The cash market was approximately evenly divided between rising and falling points Thursday, with most of the newfound firmness following Wednesday’s drops at nearly all locations based on moderate prior-day screen support and residual cold in sections of the West. The overall weather outlook was bearish as temperatures in most areas are forecast to be above seasonal levels Friday.

Most of the numbers that were flat to nearly 15 cents higher were in the West, where forecasts of Friday lows around freezing or less in the Rockies, Pacific Northwest and Western Canada, and PG&E’s expansion of a low-inventory OFO indicated a bit of supply tightness.

The rest of the market saw losses ranging from 2-3 cents to about half a dollar. Northeast citygates again led the descent, but with considerably smaller declines than their triple-digit plunges of the preceding two days.

A couple of analysts were dead-on accurate in estimating a 102 Bcf storage pull for the week ending Feb. 27 because that is exactly what the Energy Information Administration reported Thursday. Despite the number being on the high end of overall consensus expectations on either side of 100 Bcf, Nymex traders sent April gas futures 25.2 cents lower because of more bad economic news and the draw falling short of historical comparisons (see related story).

It is still storage withdrawal season, correct? Well, Southern Natural Gas cited the anticipation of “much warmer weather” in its market area in saying it expected storage requirements to exceed its maximum capability for injection (yes, it said “injection”) requirement by about 250 MMcf/d beginning Saturday.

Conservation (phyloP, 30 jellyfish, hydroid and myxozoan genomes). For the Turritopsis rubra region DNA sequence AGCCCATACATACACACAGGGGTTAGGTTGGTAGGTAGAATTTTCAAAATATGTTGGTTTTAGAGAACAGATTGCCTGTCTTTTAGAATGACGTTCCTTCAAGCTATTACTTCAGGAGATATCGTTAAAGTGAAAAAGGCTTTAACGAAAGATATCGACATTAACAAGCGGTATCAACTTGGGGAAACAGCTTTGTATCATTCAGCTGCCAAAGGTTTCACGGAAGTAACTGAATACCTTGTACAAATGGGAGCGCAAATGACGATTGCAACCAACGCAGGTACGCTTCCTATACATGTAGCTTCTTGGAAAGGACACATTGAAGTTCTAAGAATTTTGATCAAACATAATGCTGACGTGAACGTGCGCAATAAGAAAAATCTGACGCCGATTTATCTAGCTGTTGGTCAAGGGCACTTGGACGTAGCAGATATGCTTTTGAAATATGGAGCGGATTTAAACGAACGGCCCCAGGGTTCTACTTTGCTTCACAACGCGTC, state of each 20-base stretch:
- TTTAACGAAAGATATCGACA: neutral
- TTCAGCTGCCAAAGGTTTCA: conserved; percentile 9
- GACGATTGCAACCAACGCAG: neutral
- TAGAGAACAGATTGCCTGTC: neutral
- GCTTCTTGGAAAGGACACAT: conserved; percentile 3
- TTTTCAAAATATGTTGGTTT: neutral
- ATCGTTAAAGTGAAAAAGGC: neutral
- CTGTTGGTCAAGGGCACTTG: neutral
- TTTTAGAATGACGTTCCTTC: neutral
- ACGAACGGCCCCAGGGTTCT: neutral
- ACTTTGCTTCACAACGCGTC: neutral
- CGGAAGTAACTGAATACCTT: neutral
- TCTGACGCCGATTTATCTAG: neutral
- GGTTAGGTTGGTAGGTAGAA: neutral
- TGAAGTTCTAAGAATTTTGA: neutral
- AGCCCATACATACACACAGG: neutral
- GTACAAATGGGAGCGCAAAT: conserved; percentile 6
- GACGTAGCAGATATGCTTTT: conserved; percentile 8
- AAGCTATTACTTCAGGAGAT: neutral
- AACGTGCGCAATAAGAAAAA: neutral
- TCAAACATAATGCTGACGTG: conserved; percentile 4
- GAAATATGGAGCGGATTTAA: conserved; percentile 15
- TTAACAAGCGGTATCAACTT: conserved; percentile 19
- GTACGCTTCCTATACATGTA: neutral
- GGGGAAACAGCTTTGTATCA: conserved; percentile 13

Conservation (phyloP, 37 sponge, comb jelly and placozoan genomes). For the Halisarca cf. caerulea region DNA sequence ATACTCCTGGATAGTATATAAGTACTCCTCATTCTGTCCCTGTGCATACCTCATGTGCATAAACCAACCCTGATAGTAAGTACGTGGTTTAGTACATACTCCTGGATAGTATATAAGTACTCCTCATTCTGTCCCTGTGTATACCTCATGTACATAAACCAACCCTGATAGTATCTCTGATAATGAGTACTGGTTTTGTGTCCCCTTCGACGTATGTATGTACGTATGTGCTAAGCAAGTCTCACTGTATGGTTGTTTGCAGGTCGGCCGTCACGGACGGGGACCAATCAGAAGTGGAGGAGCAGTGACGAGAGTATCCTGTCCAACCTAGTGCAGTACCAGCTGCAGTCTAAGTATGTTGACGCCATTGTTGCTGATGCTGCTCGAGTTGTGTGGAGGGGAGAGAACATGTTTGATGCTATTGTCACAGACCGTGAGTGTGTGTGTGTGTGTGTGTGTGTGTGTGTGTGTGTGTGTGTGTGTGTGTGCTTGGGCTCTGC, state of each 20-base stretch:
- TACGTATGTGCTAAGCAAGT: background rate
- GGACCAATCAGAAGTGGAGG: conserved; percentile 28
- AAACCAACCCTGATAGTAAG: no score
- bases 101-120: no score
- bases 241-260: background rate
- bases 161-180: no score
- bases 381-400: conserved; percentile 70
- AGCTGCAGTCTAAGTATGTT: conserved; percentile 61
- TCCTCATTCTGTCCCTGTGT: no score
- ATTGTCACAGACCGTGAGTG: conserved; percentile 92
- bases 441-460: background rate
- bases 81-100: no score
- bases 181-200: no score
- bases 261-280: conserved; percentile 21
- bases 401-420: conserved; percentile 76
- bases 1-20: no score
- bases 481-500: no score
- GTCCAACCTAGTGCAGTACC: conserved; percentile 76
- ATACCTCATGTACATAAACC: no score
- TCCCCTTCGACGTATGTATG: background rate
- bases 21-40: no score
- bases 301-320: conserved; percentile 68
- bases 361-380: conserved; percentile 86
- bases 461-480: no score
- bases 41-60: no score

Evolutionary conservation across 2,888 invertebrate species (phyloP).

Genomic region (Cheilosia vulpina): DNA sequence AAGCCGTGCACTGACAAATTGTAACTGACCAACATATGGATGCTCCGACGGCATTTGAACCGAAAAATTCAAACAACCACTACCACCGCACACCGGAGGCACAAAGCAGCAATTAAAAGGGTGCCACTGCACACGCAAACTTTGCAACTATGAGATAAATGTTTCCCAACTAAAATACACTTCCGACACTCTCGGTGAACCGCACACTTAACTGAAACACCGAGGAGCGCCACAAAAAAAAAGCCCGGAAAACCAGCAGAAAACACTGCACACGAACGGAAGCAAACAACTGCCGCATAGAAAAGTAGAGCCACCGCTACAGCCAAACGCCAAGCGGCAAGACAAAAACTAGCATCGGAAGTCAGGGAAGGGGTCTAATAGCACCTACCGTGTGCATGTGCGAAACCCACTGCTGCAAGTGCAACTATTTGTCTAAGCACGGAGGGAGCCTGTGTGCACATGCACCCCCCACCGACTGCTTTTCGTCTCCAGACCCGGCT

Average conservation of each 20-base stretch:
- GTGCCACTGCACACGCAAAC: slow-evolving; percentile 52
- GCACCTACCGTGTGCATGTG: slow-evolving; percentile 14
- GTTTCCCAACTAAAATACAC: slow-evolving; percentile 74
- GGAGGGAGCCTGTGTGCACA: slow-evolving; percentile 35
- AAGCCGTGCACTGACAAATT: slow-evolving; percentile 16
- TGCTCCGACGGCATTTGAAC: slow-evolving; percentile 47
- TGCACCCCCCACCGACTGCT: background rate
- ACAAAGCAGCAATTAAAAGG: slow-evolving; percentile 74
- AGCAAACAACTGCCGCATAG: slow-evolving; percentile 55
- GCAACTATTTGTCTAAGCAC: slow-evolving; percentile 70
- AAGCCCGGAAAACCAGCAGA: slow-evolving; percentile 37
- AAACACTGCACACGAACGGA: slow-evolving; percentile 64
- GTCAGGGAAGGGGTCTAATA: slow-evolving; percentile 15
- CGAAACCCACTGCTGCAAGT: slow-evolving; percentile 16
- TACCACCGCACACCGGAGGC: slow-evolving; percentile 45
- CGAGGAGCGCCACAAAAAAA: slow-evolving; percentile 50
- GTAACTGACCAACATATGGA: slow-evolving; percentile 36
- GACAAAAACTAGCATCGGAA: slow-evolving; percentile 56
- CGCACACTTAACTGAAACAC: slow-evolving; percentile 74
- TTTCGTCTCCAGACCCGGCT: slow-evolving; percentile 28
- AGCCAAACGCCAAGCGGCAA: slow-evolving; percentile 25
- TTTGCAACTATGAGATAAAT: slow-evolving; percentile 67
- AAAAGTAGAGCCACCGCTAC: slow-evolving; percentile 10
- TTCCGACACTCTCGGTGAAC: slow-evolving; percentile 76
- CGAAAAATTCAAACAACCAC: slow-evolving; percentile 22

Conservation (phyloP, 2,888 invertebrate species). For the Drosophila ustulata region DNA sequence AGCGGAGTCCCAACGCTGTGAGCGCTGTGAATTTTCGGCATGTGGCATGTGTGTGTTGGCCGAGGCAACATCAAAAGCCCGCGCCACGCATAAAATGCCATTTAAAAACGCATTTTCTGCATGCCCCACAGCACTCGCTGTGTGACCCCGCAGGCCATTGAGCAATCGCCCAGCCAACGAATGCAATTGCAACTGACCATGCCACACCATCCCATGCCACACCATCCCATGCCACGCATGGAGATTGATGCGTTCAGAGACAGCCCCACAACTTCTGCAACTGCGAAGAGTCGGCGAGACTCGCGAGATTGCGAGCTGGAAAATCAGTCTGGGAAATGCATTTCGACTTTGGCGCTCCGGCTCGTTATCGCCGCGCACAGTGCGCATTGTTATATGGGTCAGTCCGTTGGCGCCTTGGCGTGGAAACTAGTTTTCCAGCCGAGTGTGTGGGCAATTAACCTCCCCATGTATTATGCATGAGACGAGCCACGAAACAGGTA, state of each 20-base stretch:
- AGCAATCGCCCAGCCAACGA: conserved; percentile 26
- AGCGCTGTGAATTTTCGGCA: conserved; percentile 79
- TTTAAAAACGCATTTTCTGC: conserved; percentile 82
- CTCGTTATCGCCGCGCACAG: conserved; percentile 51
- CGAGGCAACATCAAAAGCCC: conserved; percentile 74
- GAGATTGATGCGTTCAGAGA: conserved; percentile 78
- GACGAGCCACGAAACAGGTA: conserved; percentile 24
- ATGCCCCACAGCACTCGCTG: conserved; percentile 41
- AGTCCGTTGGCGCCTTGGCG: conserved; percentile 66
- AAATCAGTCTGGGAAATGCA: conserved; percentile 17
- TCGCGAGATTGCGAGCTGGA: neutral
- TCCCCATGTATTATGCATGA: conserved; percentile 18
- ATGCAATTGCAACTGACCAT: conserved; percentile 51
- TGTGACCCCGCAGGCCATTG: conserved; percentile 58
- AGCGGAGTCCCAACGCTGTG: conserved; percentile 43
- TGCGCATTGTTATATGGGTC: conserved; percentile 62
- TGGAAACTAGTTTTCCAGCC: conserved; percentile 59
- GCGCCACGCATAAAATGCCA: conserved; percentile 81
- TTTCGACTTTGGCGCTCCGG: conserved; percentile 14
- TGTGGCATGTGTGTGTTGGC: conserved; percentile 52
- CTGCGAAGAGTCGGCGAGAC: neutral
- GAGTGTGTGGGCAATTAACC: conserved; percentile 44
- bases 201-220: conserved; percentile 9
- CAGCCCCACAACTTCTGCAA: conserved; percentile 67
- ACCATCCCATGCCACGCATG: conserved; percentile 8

The PG&E citygate had fallen a nickel Wednesday in spite of a customer-specific low-inventory OFO for Thursday, but the expansion to a systemwide OFO for Friday (see Transportation Notes) helped boost the citygate by a dime Thursday.

There may have been a bit of cooling load responsible for some of Thursday’s higher prices as forecasts of 70s and occasionally 80s highs Friday in the South and Midcontinent may tempt some residents and businesses to crank up their air conditioners.

There won’t be any need for air conditioning in the Northeast and Midwest, but freezing temperatures will be almost entirely out of the picture. Spring-like condition will prevail in both regions, with Chicago due to peak around a relatively balmy 60 degrees Friday.

Gas was becoming a noticeably tougher sell Thursday because of warmer weather in almost every area, a Texas-based marketer said. Also, he noted, a lot of storage users have to get their accounts down to certain levels by the end of March, so that’s undoubtedly backing out some potential spot gas purchases. He was unaware of any pipeline problems, saying transportation is smooth.

A Gulf Coast trader cited futures “crashing” in predicting softer cash prices Friday. Like the marketer, she said she found it a little bit harder than usual to sell her company’s gas Thursday, and said it may be even tougher finding a home for weekend supplies.

Even with Texas temperatures getting up into the low 80s, the trader discounted the likelihood of any substantive power generation load for gas yet in the Lone Star State. Daytime warmth is partially offset by cooler temperatures at night, and baseload generation (mostly using fuels other than natural gas) is probably more than adequate to handle any air conditioners being cranked up, she said.

Currently temperatures are “very mild,” a utility buyer in the Lower Midwest said, but the forecast calls for his area to get colder again around the middle of next week. His utility is a little behind on using storage because of warmer weather at times during February, but it shouldn’t have any trouble achieving end-of-season target volumes, he said.

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